0
$\begingroup$

In my thermodynamics book, I came across the following equation:

$$0=\left[ 1- \left( \dfrac{\partial V(p,T)}{\partial p}\right) \left( \dfrac{\partial p(V,T)}{\partial V}\right) \right] dV +.......$$

Now, is chain rule applicable to this term so that the product of the two partial derivatives is 1 and the whole term is 0?

My book doesn't apply chain rule.

$\endgroup$
  • 2
    $\begingroup$ Could you add more details on the nature of your problem? $\endgroup$ – Kiarash Aug 10 '17 at 17:54
  • $\begingroup$ I only want to know whether we can apply chain rule to the above partial derivative. $\endgroup$ – N.G.Tyson Aug 10 '17 at 18:09
  • 1
    $\begingroup$ Yeah, I think that you're right. The same variable is being held constant in both of those partial derivatives (i.e., the temperature T), so those two partial derivatives should be reciprocals of each other. Their product should equal 1 and so that entire dV term should be zero. $\endgroup$ – Samuel Weir Aug 10 '17 at 19:48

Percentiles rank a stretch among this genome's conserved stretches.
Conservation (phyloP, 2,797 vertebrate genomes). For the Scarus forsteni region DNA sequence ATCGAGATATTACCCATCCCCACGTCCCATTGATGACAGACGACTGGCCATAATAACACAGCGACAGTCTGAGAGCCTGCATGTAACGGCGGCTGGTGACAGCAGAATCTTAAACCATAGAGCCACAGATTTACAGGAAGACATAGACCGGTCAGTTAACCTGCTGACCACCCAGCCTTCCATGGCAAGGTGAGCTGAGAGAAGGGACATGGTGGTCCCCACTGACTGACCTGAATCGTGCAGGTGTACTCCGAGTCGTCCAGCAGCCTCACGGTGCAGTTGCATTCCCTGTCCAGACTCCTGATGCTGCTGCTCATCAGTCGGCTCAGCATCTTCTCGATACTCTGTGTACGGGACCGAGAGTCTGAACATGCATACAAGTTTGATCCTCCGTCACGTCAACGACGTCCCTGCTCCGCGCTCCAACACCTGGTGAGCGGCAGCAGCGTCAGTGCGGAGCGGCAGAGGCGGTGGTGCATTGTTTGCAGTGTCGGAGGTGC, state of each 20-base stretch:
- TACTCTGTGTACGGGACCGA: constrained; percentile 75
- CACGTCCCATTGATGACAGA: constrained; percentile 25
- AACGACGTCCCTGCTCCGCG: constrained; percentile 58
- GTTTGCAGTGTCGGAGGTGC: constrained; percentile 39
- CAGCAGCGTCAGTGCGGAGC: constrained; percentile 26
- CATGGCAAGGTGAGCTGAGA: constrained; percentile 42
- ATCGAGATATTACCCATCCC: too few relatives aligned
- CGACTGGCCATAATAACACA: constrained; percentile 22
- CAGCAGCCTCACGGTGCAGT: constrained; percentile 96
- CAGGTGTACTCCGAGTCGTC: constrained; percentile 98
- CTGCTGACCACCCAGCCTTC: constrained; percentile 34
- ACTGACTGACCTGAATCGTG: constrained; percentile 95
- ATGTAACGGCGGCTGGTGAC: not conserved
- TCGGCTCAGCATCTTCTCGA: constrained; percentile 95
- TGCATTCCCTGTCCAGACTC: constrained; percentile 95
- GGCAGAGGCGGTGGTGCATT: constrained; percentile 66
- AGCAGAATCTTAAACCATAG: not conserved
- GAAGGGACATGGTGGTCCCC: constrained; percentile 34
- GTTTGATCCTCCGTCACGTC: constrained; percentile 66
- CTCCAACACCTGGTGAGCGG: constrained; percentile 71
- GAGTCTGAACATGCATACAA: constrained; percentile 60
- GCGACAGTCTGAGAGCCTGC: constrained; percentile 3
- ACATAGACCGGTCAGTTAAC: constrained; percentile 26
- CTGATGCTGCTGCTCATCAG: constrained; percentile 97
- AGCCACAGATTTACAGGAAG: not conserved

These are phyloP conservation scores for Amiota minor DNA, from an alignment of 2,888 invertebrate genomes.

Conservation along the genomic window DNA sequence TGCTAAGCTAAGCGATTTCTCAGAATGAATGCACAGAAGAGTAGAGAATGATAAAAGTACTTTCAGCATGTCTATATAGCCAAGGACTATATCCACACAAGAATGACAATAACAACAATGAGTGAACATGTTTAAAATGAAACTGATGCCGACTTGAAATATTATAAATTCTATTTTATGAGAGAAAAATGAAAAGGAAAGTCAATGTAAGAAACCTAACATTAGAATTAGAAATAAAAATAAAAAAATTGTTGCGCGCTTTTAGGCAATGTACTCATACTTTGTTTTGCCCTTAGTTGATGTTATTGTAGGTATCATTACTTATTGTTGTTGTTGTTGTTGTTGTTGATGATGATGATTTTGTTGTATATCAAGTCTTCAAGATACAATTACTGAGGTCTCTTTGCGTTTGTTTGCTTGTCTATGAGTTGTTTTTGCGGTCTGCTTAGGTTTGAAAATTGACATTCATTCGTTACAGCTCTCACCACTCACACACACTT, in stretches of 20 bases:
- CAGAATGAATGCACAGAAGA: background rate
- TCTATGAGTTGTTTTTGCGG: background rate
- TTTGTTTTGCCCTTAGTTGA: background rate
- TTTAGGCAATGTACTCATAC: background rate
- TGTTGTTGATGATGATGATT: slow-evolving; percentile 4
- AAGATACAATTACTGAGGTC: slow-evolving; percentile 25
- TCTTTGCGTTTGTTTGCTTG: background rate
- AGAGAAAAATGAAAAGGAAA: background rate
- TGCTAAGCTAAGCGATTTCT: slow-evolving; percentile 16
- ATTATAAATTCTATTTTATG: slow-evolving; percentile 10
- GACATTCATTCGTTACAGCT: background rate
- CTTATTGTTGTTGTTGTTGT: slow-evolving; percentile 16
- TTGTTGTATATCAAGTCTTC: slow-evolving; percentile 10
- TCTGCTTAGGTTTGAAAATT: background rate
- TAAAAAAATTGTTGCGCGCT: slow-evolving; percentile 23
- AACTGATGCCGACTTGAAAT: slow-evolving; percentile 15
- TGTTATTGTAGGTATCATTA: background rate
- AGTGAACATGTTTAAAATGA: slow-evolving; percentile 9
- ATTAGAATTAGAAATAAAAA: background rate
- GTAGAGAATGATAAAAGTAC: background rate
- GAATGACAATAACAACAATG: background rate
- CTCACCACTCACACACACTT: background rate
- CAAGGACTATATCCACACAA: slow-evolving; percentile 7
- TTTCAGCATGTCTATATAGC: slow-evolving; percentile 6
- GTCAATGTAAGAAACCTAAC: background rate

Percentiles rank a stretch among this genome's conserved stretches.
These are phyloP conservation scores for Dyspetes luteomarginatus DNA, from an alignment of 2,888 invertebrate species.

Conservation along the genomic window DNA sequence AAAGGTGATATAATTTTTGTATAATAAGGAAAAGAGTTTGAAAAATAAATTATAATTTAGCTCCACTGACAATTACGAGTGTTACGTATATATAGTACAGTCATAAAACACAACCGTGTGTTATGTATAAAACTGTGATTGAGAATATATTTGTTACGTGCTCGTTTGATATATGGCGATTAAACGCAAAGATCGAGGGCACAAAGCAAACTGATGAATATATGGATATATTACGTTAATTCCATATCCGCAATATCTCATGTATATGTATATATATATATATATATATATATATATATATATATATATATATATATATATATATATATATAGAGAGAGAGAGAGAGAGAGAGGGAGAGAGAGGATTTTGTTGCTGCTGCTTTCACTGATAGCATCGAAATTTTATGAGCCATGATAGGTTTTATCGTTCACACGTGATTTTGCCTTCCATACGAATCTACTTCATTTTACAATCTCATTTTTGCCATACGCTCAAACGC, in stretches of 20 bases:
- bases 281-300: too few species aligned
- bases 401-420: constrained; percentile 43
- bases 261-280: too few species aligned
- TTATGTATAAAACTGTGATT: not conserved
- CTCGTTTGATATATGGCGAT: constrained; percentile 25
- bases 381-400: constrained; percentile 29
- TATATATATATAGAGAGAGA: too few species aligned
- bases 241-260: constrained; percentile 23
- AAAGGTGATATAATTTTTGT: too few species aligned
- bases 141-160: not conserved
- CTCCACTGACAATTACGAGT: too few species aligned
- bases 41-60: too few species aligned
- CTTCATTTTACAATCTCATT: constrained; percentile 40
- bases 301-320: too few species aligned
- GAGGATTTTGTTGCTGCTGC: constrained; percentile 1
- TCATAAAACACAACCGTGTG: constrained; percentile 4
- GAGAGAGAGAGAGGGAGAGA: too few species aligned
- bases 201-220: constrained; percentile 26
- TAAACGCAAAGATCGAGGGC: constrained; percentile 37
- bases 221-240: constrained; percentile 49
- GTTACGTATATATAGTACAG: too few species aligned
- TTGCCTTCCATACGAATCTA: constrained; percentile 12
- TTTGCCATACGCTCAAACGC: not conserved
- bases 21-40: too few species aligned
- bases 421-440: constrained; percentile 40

• $\begingroup$ I found the relevant equation in my copy of "Statistical Mechanics" by Franz Mohling. Here's the Google book link ( books.google.com/books/about/… ) and if you type "9.4a" in the "From inside this book" search window, then equation 9.4a will be displayed, which is the equation to use here. $\endgroup$ – Samuel Weir Aug 10 '17 at 20:09

Your Answer

By clicking “Post Your Answer”, you agree to our terms of service, privacy policy and cookie policy

Browse other questions tagged or ask your own question.